Bill Larder joined the RAF on 21 Aug 1941 as he was not allowed to join the Army due to his reserve occupation. After being in the RAF for just under 12 months he applied to join the Army and was assigned to the Wiltshire Regiment in September 1943. His Dad, a first World War Army Veteran, bought him a beer to celebrate his move to the Army.
Bill volunteered for service with Airborne Forces and attended his first Para course early in 1944. Unfortunately, he contracted measles during the course and was sent to hospital. Once recovered he was back on the Para course but by this time all his mates had qualified and been sent off to their units, Bill never saw any of them again. Completing his Para course, Bill was posted to 11 Para.
Bill recalled his jumps from the Whitley Aircraft, an old bomber that had outlived its use and had been passed to Airborne Forces for Parachuting. For parachuting, the rear turret was removed and a circular aperture fitted with hinged doors was cut in the floor. Sitting with their feet in the hole, parachutists would launch themselves through the exit on the Parachute Jump Instructor’s command. The Whitley was well known by the troops. As the hole was nearly three feet deep inexperienced parachutists were liable to smash their face on the opposite face of the floor opening, an event known as “Ringing the Bell”. The effect of ringing the bell was dependant on the strength of the head strike but included bruising, broken noses, black eyes, and concussion as many Ringway students will testify!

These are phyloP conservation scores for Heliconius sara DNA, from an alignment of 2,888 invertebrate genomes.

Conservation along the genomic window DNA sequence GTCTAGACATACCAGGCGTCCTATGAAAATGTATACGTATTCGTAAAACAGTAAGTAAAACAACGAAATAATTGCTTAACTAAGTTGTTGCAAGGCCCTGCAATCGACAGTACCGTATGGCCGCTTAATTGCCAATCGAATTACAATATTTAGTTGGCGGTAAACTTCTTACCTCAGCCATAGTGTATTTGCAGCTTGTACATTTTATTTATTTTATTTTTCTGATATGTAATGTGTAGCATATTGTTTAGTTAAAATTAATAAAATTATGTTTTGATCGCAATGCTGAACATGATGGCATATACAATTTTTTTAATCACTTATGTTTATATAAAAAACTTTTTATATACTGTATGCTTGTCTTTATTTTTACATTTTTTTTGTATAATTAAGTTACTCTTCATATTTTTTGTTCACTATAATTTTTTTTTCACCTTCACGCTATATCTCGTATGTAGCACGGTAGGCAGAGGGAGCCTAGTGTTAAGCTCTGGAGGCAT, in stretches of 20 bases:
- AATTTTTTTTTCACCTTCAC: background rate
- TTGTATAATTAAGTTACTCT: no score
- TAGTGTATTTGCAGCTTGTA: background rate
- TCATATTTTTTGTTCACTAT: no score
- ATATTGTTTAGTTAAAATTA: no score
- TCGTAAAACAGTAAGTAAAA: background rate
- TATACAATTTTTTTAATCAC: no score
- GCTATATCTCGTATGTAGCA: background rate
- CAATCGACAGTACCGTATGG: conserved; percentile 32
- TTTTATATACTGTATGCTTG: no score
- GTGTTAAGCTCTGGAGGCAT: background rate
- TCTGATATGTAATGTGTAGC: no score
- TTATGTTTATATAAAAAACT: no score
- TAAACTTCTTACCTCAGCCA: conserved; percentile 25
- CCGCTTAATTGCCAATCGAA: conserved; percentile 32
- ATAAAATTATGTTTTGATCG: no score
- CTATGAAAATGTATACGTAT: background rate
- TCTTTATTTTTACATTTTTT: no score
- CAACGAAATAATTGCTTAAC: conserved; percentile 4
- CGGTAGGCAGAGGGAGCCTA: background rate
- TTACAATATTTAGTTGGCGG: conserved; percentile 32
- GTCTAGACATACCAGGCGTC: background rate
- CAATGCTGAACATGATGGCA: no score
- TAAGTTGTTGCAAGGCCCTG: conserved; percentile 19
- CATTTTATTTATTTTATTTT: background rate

Recalling this story to Benjamin Hill from the Museum at Duxford, Ben was quick to add that his Grandfather had worked on the Whitley’s during the war. ‘I wish I’d known him’ said Bill. ‘’Why’s that’ said Ben? ‘I could have told him to make that hole bigger’ replied Bill.
On 18 September 1944, Bill jumped on the second wave into Arnhem. The first wave had landed the previous day but they had heard nothing from them and what lay ahead. Bill remembers vividly the sound of German MG fire on the DZ, close by and over his head ‘something I will never forget’ he said. They fought in and around the houses in Oosterbeek for days until finally, the call came for them to pull out.
With five others, Bill made his way to the banks of the Rhine. There were no boats to be seen and unable to swim they were stuck. A little while later a small boat drifted close by, which they managed to pull ashore. It was already leaking and had no oars but better than the alternative, so they all jumped aboard and started paddling with their hands to the other side. It took a while and all the time the boat was taking on water as they neared the opposite side. Just short of the bank, the boat finally gave up and sank beneath them, forcing them to scramble ashore as best they could. They had all made it and once ashore they set off up the bank away from immediate danger.
Returning to the UK, Bill later took part in a Victory Parade in Melton Mowbray, nearby where they were billeted prior to Op MARKET GARDEN. The parade was to celebrate the award of the Victoria Cross to Private Richard Henry Burton (Duke of Wellington’s Regiment) for his gallant action in Monte Ceco, Italy. https://www.meltontimes.co.uk/news/town-s-only-vc-hero-honoured-1-1151399 The photo shows Bill second from the right at the front and Private Burton VC standing on the vehicle.
In late 1944, following the disbandment of 11 Para, Bill moved to 3 Para. As a member of the Battalion he recalls choosing to play rugby instead of football, the reason for this was very simple. The football players got to visit the Sergeants Mess after their matches but the rugby players got to go to the Officers Mess after theirs. His service in 3 Para later saw him serve in Palestine and he was finally discharged from there in 1946.
Bill has not been back to Arnhem since the battle in September 1944.